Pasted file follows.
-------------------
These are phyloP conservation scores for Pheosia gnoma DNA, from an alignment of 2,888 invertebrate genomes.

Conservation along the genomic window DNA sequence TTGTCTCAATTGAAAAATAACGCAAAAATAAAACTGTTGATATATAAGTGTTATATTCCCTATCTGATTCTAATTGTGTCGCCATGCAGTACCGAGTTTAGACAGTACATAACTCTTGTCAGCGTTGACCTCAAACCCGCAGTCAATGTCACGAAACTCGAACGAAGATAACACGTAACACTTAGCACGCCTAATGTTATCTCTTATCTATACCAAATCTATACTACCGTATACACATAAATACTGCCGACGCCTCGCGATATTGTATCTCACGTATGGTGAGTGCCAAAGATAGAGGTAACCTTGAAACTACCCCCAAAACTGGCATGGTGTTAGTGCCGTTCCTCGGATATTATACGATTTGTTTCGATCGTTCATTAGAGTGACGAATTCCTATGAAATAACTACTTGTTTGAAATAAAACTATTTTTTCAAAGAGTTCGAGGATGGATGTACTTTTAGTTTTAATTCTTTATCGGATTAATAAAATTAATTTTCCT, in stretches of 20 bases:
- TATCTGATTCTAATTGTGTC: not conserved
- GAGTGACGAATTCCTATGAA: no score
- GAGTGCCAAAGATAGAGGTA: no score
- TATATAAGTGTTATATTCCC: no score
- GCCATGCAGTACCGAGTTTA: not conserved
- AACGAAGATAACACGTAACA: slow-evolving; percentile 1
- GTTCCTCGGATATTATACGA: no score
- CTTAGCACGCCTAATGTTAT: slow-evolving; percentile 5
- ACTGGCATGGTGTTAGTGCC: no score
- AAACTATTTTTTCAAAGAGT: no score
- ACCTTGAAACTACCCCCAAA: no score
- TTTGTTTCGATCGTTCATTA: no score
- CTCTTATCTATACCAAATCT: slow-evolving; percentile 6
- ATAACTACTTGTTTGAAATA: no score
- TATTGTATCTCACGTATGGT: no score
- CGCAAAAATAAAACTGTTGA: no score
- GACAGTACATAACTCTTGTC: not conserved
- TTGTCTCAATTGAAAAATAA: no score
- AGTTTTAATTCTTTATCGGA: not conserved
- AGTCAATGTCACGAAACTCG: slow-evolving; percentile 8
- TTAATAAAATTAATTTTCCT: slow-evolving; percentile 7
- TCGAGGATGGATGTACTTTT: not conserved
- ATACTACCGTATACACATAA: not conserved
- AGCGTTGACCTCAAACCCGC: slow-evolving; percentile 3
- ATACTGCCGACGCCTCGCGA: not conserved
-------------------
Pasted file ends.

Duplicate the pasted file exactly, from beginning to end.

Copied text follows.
These are phyloP conservation scores for Pheosia gnoma DNA, from an alignment of 2,888 invertebrate genomes.

Conservation along the genomic window DNA sequence TTGTCTCAATTGAAAAATAACGCAAAAATAAAACTGTTGATATATAAGTGTTATATTCCCTATCTGATTCTAATTGTGTCGCCATGCAGTACCGAGTTTAGACAGTACATAACTCTTGTCAGCGTTGACCTCAAACCCGCAGTCAATGTCACGAAACTCGAACGAAGATAACACGTAACACTTAGCACGCCTAATGTTATCTCTTATCTATACCAAATCTATACTACCGTATACACATAAATACTGCCGACGCCTCGCGATATTGTATCTCACGTATGGTGAGTGCCAAAGATAGAGGTAACCTTGAAACTACCCCCAAAACTGGCATGGTGTTAGTGCCGTTCCTCGGATATTATACGATTTGTTTCGATCGTTCATTAGAGTGACGAATTCCTATGAAATAACTACTTGTTTGAAATAAAACTATTTTTTCAAAGAGTTCGAGGATGGATGTACTTTTAGTTTTAATTCTTTATCGGATTAATAAAATTAATTTTCCT, in stretches of 20 bases:
- TATCTGATTCTAATTGTGTC: not conserved
- GAGTGACGAATTCCTATGAA: no score
- GAGTGCCAAAGATAGAGGTA: no score
- TATATAAGTGTTATATTCCC: no score
- GCCATGCAGTACCGAGTTTA: not conserved
- AACGAAGATAACACGTAACA: slow-evolving; percentile 1
- GTTCCTCGGATATTATACGA: no score
- CTTAGCACGCCTAATGTTAT: slow-evolving; percentile 5
- ACTGGCATGGTGTTAGTGCC: no score
- AAACTATTTTTTCAAAGAGT: no score
- ACCTTGAAACTACCCCCAAA: no score
- TTTGTTTCGATCGTTCATTA: no score
- CTCTTATCTATACCAAATCT: slow-evolving; percentile 6
- ATAACTACTTGTTTGAAATA: no score
- TATTGTATCTCACGTATGGT: no score
- CGCAAAAATAAAACTGTTGA: no score
- GACAGTACATAACTCTTGTC: not conserved
- TTGTCTCAATTGAAAAATAA: no score
- AGTTTTAATTCTTTATCGGA: not conserved
- AGTCAATGTCACGAAACTCG: slow-evolving; percentile 8
- TTAATAAAATTAATTTTCCT: slow-evolving; percentile 7
- TCGAGGATGGATGTACTTTT: not conserved
- ATACTACCGTATACACATAA: not conserved
- AGCGTTGACCTCAAACCCGC: slow-evolving; percentile 3
- ATACTGCCGACGCCTCGCGA: not conserved